The Texas high-speed train will be the first truly high-speed train project in Texas and the United States, connecting North Texas and Houston in less than 90 minutes. Texans continue to voice their support for a market-led transportation infrastructure project that will create thousands of jobs and help the state keep pace with the rapid population growth in and between the state’s two biggest economic powerhouses.
“Another major challenge is to unleash the potential for private investment in our nation’s infrastructure. As we work together to develop the details of the President Elect’s infrastructure plan, it’s important to know the significant difference between traditional program funding and other innovative financing tools…In order to take full advantage of the estimated trillions in capital that equity firms, pension funds and endowments can invest, these partnerships must be allowed to participate with a bold new vision. And again, we look forward to working with you to explore all options and to create a mix of practical solutions, both public and private, that provide the greatest cost benefit to the public because we all know that the government doesn’t have the resources to do it all.”
-Elaine Chao, United States Secretary of Transportation
THE ECONOMIC IMPACT
BILLIONS OF DOLLARS OF INVESTMENT — TAX PAYER NOT TAX TAKER.
The Texas high-speed train will provide a safe, fast, efficient and productive transportation alternative between two of the nation’s largest population centers. Using an innovative development approach, it is also a project that will leverage infrastructure investments in a way that creates a significant, positive economic impact. The only market-led infrastructure project of its kind in the US, the Texas high-speed train is being built without federal grants, meaning it will be a tax-payer not a tax-taker, paying taxes to all the local municipalities it touches.
The high-speed train’s positive community impacts extend beyond its role as a significant taxpayer. More than 10,000 jobs will be created directly by the project during each year of construction, and more than 1,500 permanent jobs will be created by the Texas high-speed train. All together, the direct economic impact of the project is expected to exceed $36 billion over the next 25 years.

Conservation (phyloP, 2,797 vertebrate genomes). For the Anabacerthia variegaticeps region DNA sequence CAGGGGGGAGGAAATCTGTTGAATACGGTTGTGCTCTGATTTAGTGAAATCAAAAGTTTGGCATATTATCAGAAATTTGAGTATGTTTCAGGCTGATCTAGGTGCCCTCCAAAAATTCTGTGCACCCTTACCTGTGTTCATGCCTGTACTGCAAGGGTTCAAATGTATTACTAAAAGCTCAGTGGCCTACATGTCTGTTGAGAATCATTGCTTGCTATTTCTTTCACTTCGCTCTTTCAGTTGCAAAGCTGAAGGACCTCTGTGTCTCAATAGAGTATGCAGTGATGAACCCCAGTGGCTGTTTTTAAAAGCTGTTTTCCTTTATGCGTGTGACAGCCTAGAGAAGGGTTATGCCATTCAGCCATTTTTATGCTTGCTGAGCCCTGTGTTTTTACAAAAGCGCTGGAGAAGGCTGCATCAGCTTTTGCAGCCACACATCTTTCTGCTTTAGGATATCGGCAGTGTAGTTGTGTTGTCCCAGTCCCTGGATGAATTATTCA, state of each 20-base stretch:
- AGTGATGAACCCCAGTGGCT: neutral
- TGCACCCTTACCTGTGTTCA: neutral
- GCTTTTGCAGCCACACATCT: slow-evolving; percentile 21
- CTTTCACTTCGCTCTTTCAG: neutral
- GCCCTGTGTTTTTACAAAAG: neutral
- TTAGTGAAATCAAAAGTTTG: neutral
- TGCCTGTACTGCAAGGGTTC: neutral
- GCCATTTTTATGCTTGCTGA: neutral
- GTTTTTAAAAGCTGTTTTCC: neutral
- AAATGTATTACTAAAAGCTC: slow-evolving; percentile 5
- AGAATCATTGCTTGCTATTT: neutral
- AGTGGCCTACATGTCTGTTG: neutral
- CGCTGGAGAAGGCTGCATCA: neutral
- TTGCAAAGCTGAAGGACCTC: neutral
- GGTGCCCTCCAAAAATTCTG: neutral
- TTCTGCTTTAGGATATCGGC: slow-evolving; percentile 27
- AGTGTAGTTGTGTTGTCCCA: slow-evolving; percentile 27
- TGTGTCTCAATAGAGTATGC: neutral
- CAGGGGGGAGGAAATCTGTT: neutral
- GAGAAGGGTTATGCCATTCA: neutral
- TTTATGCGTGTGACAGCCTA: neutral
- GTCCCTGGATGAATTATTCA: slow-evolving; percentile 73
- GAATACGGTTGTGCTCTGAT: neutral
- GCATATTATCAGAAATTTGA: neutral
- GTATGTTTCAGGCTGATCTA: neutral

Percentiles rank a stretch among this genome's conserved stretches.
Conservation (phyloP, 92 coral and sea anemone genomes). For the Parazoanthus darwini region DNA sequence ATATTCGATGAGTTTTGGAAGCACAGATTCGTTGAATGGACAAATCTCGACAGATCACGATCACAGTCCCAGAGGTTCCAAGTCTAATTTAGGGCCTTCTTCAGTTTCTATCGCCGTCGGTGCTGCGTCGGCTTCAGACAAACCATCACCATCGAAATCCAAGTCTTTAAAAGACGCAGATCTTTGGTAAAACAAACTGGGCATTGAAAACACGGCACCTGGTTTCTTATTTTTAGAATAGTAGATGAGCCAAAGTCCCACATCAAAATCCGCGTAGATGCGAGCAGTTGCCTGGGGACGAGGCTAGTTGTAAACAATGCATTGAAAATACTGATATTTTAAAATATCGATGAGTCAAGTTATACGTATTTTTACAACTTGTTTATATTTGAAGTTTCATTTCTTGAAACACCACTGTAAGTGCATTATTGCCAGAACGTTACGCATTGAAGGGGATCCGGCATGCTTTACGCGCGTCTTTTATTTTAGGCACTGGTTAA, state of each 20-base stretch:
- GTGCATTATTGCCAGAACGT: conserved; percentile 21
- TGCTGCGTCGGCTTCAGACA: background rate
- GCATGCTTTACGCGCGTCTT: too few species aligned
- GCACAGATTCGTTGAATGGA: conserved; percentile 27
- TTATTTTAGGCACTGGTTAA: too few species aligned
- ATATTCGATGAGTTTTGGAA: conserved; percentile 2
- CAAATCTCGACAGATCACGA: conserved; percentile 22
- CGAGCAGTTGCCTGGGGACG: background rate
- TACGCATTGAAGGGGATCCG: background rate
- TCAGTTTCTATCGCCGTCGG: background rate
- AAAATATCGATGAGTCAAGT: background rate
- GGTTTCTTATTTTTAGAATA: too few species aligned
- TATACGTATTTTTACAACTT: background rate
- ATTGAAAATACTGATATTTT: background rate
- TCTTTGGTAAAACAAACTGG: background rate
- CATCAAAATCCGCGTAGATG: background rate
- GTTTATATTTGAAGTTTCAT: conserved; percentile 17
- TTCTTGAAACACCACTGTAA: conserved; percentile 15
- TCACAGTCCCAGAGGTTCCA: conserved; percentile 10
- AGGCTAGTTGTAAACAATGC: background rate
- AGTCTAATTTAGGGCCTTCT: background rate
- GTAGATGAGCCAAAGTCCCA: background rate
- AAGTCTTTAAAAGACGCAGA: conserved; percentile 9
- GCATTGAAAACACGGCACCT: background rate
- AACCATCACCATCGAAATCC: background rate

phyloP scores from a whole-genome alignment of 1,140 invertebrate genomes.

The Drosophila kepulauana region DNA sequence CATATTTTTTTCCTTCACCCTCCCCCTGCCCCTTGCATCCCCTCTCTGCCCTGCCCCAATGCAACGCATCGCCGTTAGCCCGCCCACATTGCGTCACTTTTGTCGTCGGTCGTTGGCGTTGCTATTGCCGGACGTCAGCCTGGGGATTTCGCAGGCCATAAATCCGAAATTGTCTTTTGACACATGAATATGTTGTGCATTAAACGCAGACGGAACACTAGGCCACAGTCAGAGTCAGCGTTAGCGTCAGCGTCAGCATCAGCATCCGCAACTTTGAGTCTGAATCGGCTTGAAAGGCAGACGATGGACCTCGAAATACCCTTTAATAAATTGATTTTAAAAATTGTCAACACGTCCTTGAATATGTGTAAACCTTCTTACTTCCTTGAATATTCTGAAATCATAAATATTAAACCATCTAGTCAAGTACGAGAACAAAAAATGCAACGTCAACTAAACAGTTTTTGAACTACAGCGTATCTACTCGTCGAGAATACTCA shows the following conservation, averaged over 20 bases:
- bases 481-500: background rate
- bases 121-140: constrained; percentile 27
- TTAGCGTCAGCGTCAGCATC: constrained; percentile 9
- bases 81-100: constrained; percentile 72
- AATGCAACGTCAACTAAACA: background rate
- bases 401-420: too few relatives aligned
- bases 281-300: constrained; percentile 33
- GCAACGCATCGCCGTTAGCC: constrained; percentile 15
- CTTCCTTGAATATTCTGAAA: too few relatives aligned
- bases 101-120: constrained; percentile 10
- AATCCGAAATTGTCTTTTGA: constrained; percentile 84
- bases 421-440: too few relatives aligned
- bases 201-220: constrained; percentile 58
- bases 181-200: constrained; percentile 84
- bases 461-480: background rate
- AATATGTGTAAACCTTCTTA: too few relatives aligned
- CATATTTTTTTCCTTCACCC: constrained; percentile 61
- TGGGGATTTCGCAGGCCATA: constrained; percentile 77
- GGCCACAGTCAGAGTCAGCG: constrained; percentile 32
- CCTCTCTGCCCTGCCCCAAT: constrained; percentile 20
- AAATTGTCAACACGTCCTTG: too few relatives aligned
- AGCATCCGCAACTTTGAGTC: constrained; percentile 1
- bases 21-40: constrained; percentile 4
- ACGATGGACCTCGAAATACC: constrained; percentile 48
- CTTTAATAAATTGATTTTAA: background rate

Jobs Each Year During Construction
Pumped Into the Texas Economy
Paid In Taxes to State, Counties, Schools, etc…
THE PROJECT MAGNITUDE
THE LARGEST INFRASTRUCTURE PROJECT IN TEXAS.
The Texas high-speed train will utilize nearly 10 million cubic yards of concrete – the nearly three times the amount used to build the Hoover Dam. It will include 3 stations, one each in North Texas, Houston and the Brazos Valley, plus train maintenance facilities to support routine upkeep of the system along the route. The Train will also utilize nearly 1,100 miles of steel rail and more than 1.4 million concrete railroad ties.
The current design of the system calls for more than 50 percent of the 240-miles of tracks to be elevated on viaducts in order to preserve access for landowners. Where viaducts are not feasible for elevation, the system will run elevated berms. Both options, however, allow for the design of large and conveniently located underpasses or overpasses. Though large in magnitude, the railroad will only require a small footprint similar to a typical two-lane farm to market road, and will follow existing right-of-way to the maximum extent possible. It may be wider in places to improve access for adjacent landowners, emergency response, or where maintenance-of-way facilities, power substations or signal huts are constructed near the track.
Cubic Yards of Concrete (3x the Hoover Dam)
Stations (Dallas — Brazos Valley — Houston)
Elevated Tracks On Viaducts
SAFETY & SECURITY
THE SAFEST MASS TRANSPORTATION TECHNOLOGY IN THE WORLD.
Providing access from one side of the tracks to the other, ensuring the low impact of the project’s narrow footprint, and focusing on passenger safety and security are at the heart of every decision this project considers, which is why, among other things, no other freight or passenger trains will travel on the same tracks. The project will be “grade separated,” which means it will cross over or under all public roads and will have no intersections with people or vehicles, so there will be no cars waiting on trains to pass and no risk of trains interacting with cars. This emphasis in safety speaks to the Shinkansen’s more than 50-year operating history – operations that include zero injuries or loss of life.